In a one-on-one mentoring relationship
, many mentorees may make the mistake of assuming that the onus is on the mentor to prepare the schedule and the agenda for meetings with their mentorees. Not so! The primary purpose of the mentoring relationship is to help to develop the mentoree. Therefore, the mentoree should be pro-active and help to create an agenda and a relationship that reflects the types of goals he/she would like to achieve. Mentors are offering their valuable time to their mentorees. It is the mentoree's responibility to make the most of that time (think "you get what you pay for"
Fast Company published an article titled 6 Ways To Make The Most Of Your Mentorship, Dear Grasshopper. In this article, an executive who has mentored many individuals for over 30 years, Alice Korngold, is interviewed. Korngold details one experience that stands out in her mind--unfortunately it is not a positive one. She says that her mentoree arrived at their first meeting completely unprepared. She felt that her time had been undervalued by the mentoree. “I felt an imposition that she hadn’t prepared. I think its the mentee’s responsibility to do their homework to understand the background, expertise, and value of the mentor, and ask for what they need.”
So how do you prepare for your meeting with your mentor? Here are 6 tips to help you get your mentoring relationship off on the right foot:
1. Be prepared
Prepare yourself for your meeting with anything agreed upon and with an issue to discuss that's important to you. There is always something to discuss since events have occurred between the current meeting and the last one. The issue need not be monumental--sometimes simple things can lead to great discussions and insights.
2. Think commitment, not lip service.
Regular, ongoing contact is one of the most important building blocks for successful mentoring. Agree with your mentor to meet on a regular and ongoing basis and avoid canceling appointments.
3. Give back and get more.
Mentors don't usually ask how the mentoree has benefitted from the relationship. Take the time to share examples and to say "thank you" on occasion, and you'll often find that the mentor will give more without your having to ask. Sharing how a mentor has been helpful in the past gives the mentor guidance on how to be helpful in the future.
4. Keep expectations realistic.
Unstated assumptions or expectations can easily derail a relationship. To avoid this, you and your mentor should both discuss your expectations of each other and the relationship. For example, discuss how often you'll meet or what areas you will work on. When there's a change in expectations, discuss this as well. Relationships grow and change and so do expectations, so those agreed upon early on may not be the same later. Have periodic conversations to discuss your mutual expectations.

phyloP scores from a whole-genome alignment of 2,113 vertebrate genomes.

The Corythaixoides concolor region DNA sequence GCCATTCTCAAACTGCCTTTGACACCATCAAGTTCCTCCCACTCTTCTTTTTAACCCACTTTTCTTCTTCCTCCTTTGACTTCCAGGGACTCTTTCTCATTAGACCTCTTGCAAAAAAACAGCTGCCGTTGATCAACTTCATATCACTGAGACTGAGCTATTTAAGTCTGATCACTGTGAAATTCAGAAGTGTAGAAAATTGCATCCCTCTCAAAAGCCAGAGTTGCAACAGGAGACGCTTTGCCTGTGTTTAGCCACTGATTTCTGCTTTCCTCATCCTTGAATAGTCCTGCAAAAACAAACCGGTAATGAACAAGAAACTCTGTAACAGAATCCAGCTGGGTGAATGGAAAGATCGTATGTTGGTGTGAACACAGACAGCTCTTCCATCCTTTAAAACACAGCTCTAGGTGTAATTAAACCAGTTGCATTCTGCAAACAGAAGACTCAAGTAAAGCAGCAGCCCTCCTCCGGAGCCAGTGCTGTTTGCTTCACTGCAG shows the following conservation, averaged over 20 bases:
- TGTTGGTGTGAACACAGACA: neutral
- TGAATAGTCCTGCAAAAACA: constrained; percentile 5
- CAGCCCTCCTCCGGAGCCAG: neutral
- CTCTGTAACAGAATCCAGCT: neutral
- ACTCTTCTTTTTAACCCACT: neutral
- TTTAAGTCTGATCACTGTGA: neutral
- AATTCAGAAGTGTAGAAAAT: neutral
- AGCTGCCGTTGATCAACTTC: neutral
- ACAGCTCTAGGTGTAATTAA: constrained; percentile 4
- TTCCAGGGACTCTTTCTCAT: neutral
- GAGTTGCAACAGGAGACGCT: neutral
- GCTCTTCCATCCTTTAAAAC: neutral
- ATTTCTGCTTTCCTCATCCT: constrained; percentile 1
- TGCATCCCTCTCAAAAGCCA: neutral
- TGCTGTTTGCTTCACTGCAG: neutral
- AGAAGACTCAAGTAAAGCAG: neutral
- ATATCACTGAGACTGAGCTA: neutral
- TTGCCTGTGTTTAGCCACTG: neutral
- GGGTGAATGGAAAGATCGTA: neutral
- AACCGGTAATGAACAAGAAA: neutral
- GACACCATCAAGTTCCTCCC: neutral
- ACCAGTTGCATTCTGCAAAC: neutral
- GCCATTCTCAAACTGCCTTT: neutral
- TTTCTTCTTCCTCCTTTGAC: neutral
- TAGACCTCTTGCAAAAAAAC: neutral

5. It's risky, but it's healthy.
A mentoring relationship is not meant to make you comfortable with where you are. It should challenge you both professionally and personally. This can't happen unless you're willing to take risks. What kind of risks? Whatever makes sense, but things like discussing your lack of confidence, challenging a mentor on an issue, trying something completely outside your comfort zone are all examples. Taking risks is an integral part of growth and well-being. So by taking risks, you're actually getting healthier!
6. Don't be afraid of your mentor's silence.
You're in a mentoring session and you seem to run out of things to say, and your mentor isn't helping because all she or he is doing is keeping quiet. This is a good thing! Your mentor's silence is inviting you to probe more deeply into what is on your mind, and it's an opportunity to share more deeply in the relationship. In this situation, pause and look inside yourself to try and get at what is of immediate concern or on your mind and share that with your mentor. The possibilities of what may happen are endless.
Homework, logistics, emotions. These are all important aspects of preparing for your meetings and your relationship with your mentor. Now, if you would really like to "WOW" your mentor, download our free resource Creating A Successful Mentoring Relationship and bring it to your first mentoring session. You and your mentor can map out a mentoring plan together and no one can accuse you of coming to your next mentoring meeting unprepared!
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